11 July 2024

Thailand has asked South Korea to keep Thai workers within the country for 14 days of health observation before allowing them to fly back to Thailand, said government spokeswoman Mrs. Narumon Pinyosinwat this morning (Friday).


This precautionary measure is one of the three proposed by Foreign Minister Don Pramudwinai, during his recent call with his South Korean counterpart about cooperation over the handling of Thai workers in South Korea.

Other measures include tightening up of exit screening before boarding flights for Thailand and the provision of full information about returning Thai workers registered with South Korean immigration officials.


Mrs. Narumon said that the three measures were agreed by both sides, adding that South Korea has promised to take good care of Thai workers and provide them with free treatment if they are infected with COVID-19.

Preparations are in place to cope with the return of the workers from South Korea, whose numbers are expected to increase, she said, adding that Prime Minister Prayut Chan-o-cha understands public concerns over their return and that he is confident that all the precautionary measures are in place to cope with the situation.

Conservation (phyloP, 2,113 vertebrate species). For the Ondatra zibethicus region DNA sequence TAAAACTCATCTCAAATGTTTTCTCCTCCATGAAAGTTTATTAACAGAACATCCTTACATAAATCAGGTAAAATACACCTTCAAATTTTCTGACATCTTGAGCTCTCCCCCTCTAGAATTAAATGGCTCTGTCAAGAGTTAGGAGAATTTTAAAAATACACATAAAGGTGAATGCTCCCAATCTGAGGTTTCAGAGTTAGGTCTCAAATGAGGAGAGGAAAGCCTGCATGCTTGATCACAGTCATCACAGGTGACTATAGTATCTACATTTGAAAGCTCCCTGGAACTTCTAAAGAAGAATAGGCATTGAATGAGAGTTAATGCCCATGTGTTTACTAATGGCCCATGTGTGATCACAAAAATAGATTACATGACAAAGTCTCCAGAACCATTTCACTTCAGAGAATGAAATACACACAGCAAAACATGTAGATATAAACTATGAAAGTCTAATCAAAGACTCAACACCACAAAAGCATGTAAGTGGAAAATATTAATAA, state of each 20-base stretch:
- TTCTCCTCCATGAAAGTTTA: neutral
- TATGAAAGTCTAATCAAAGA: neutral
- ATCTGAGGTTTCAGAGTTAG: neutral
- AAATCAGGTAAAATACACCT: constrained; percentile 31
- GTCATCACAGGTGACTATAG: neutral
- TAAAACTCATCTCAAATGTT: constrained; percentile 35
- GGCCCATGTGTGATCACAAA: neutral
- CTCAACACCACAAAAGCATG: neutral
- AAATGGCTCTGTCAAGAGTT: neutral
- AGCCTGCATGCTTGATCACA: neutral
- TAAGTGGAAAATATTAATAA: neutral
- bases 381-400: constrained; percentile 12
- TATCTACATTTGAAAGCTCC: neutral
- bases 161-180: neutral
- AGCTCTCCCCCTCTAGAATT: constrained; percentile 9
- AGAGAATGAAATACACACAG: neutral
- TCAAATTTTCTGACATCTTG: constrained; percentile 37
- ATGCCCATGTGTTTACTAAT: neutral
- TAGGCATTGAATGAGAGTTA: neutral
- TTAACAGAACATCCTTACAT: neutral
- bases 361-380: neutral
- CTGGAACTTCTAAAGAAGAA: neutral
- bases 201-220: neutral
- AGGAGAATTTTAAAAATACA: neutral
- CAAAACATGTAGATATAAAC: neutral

According to the ministerial announcement from the Public Health Ministry, which was published in the Royal Gazette on Thursday, China, including Hong Kong and Macau, South Korea, Italy and Iran have been designated as Dangerous Infectious Disease Zones.

Airports of Thailand Company (AOT) managing director Nitinai Sirisamatthakarn said today that the company has recently installed infrared thermal scanners at Suvarnabhumi, Don Mueang, Chiang Mai, Phuket, Hat Yai airports and at Mae Fah Luang airport in Chiang Rai, as part of the escalated screening measures.


Exit screening has also been stepped up for all domestic and international flights, so passengers can rest assured that all on board have been screened, he said, adding that AOT has increased the cleansing frequency at the six main international airports.